Acceptable Ads? This work has been published in the Teen Ink monthly print magazine.


   I have never been big on watching sports on TV, butlast year I was forced to sit through an entire Green Bay Packers game with myfather. Every few minutes the game was interrupted for yet another commercialbreak, and nearly every ad seemed to be for one brand of beer or another. Thetelevision blared at me while my glazed-over eyes stared at a woman standing on asnowy mountain peak wearing nothing but a bikini and a smile as she hung her armsaround some guy gulping down a beer.

Typically, football games (and mostother televised sporting events) are fully stocked with alcohol advertisements.Tobacco companies were forced to take their ads off the air years ago because toomany young people were picking up the habit, but beer companies are free toadvertise most anyplace they please. I've never understood why this is so, but Itruly believe it is only constitutional to say that if one drug (yes, drug) isnot allowed in the world of televised advertisements, then none should be.

Smoking tops my list of pet peeves. Not only is it harmful to the smoker,but smoking around others is dangerous and rude. When the latest anti-cigaretteads hit national television, I was very happy. Rather than having 40-year-oldswag their finger at America's youth exclaiming "Don't! Don't! Don't!"someone came up with the idea of using "cool" kids to explain why theyshouldn't smoke. Surely this campaign will be more effective than previous ones.

The one thing missing from the "Think, Don't Smoke" campaign isthe follow-up "Think, Don't Drink." Am I the only one who's noticedthat "think" and "drink" rhyme and make a really cleveranti-alcohol slogan?

Both tobacco (in any form) and alcohol are proven tohave horrible long-term effects - cancer, heart problems, brain damage and others- but the short-term effects of too much alcohol are much more drastic than thoseof tobacco. I'd much rather be in a car with someone who just smoked an entirecarton of cigarettes than someone who's had a few drinks too many. Every day,newspapers across America have headlines that read, "Two Die inAlcohol-Related Car Crash" and "Teen Killed by Drunk Driver," yetsomehow alcohol companies continue to advertise as much as they like.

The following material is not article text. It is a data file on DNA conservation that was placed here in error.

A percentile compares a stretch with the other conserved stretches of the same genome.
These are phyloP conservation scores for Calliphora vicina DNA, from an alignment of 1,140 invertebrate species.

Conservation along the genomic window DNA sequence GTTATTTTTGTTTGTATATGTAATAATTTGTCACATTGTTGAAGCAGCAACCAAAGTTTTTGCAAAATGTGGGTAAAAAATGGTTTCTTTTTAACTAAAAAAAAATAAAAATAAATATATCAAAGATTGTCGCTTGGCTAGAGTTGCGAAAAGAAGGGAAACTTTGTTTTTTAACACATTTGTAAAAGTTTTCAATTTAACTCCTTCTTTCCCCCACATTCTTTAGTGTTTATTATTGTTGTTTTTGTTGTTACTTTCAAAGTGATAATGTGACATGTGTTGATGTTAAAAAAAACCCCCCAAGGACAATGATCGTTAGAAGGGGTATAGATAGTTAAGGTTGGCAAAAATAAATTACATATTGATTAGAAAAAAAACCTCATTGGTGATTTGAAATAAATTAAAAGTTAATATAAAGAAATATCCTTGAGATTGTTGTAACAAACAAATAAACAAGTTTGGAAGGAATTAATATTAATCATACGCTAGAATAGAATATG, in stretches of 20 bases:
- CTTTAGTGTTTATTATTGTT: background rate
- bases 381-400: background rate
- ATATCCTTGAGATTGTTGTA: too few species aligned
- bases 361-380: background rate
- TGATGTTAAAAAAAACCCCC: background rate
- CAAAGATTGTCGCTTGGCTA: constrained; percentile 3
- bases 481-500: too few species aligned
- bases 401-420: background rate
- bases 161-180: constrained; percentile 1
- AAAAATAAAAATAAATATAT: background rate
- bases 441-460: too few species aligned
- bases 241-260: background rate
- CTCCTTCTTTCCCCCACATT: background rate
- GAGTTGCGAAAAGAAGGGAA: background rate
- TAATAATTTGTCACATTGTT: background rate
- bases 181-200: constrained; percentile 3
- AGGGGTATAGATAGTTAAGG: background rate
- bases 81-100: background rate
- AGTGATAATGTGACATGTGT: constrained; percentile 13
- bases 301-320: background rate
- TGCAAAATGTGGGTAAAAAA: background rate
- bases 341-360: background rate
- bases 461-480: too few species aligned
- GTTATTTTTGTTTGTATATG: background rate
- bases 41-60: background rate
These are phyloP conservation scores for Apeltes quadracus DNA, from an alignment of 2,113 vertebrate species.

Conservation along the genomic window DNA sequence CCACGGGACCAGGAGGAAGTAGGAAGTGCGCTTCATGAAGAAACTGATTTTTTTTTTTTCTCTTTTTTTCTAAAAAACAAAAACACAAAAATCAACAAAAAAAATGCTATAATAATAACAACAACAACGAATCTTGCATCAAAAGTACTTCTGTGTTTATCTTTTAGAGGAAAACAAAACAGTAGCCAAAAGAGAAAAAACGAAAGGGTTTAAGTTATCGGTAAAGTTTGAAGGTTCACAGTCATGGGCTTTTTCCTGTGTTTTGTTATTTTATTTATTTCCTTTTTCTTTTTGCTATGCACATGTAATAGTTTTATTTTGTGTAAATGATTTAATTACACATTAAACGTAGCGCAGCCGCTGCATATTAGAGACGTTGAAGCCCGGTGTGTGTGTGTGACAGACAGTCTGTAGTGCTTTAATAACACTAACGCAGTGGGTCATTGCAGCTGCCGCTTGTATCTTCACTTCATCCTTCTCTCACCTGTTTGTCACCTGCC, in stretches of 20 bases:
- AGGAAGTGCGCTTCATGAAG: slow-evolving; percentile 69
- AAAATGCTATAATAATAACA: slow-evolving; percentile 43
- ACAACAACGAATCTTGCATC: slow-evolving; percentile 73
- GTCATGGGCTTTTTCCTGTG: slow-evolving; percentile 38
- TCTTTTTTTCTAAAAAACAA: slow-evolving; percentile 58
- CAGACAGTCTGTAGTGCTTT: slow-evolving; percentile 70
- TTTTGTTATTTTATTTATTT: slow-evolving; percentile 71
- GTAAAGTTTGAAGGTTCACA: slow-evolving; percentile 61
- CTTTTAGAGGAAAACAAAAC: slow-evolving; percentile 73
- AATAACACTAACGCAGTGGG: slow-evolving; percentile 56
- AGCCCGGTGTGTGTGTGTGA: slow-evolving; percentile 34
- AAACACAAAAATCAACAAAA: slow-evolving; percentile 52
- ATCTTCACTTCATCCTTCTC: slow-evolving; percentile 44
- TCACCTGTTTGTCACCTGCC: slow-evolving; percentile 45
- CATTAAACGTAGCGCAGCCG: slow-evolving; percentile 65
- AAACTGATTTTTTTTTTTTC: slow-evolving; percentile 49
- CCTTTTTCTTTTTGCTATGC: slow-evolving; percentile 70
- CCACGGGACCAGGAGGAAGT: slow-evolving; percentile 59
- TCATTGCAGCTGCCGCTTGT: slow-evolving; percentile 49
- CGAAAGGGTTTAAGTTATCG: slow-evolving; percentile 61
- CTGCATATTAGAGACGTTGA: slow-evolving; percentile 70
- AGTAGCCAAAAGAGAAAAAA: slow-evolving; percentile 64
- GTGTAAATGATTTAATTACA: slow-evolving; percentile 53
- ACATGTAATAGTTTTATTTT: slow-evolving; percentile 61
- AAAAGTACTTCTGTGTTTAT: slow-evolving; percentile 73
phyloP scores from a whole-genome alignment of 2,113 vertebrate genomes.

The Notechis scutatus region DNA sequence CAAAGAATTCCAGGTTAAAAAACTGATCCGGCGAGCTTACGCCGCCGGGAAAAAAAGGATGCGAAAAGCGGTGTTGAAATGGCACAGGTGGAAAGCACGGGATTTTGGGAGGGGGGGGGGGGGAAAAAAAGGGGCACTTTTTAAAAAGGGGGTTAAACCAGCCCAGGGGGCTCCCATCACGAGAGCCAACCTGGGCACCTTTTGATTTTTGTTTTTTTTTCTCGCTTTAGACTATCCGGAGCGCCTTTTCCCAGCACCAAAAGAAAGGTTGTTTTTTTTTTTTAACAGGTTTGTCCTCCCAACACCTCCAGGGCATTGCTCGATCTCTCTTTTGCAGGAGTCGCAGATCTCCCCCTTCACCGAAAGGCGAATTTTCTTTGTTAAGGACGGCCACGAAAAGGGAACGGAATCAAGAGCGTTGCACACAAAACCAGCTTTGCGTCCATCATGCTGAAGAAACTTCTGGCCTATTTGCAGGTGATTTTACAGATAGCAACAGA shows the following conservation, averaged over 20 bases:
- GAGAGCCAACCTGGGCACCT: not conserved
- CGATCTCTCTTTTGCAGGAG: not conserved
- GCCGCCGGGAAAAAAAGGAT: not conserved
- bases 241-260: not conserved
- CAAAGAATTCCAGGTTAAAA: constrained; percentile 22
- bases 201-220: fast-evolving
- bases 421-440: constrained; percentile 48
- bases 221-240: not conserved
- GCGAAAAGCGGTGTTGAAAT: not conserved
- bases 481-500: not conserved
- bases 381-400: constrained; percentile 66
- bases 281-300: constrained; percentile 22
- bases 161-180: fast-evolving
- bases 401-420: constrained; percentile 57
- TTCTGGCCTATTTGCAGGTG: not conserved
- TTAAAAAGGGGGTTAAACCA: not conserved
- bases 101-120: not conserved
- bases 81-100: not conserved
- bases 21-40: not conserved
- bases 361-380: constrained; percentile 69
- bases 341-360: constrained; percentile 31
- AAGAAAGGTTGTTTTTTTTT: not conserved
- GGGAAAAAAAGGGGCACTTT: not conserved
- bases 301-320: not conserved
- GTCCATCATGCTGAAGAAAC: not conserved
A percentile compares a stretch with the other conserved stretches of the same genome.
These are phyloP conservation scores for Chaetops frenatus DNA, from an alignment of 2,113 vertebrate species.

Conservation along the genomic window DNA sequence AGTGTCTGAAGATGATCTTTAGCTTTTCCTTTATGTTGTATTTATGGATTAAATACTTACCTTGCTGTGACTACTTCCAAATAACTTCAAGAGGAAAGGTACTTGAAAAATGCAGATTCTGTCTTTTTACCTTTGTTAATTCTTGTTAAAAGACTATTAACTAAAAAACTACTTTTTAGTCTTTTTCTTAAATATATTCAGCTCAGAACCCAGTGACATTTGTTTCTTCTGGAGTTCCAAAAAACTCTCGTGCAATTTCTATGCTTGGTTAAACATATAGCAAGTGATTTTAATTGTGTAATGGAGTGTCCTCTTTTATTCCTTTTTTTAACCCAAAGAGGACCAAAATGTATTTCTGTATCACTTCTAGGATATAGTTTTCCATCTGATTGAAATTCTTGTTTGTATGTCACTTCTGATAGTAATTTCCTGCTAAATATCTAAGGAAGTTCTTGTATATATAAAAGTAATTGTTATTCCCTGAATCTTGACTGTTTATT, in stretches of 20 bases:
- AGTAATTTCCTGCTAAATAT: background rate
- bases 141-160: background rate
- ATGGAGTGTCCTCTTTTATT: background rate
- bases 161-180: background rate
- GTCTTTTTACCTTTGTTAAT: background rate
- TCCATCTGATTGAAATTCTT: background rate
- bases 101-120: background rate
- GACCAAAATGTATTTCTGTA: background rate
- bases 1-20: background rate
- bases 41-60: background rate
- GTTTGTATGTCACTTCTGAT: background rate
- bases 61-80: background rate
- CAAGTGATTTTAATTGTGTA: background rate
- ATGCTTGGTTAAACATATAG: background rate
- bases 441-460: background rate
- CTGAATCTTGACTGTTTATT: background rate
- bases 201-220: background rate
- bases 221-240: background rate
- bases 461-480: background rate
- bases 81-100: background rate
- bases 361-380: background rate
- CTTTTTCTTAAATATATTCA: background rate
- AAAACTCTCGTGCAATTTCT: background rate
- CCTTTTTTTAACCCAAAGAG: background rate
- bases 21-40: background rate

A few years ago, Camel was forced to dump its mascot Joe Camel when studiesproved that young children recognized the figure much too easily. Some peoplebelieve Joe Camel conveyed subliminal messages and that children familiar withhim were more likely to start smoking in their teens.

I felt no sympathyover the death of Joe Camel, but it seems rather funny that cigarette companiesare shunned for trying to nab young customers while it is perfectly acceptablefor children to take home a giant stuffed Red Dog from a carnival or receive aCaptain Morgan key chain from a clown in a parade, as I have.

Alcoholcompanies are just as guilty as tobacco manufactures targeting teenagers withtheir ads. Don't be fooled into thinking that alcohol ads portraying wildparties, beautiful people, rock music, snowboarders and fast vehicles are anattempt to grab 50-year-old couch potatoes. Usually adults have decided whetheror not they want to drink. These television commercials are trying to reach ayounger generation.

I despise television advertisements for any harmfulsubstance, and am certainly glad to see so much action has been taken to reducecigarette use among teens. There are anti-drinking promotions out there, just notenough. The best way to spread the harsh truths about alcohol is to abolishtelevision advertisement of alcohol and obvious attempts to lure underage personsinto the brutal world of alcohol - just as we did with tobacco.




This work has been published in the Teen Ink monthly print magazine. This piece has been published in Teen Ink’s monthly print magazine.






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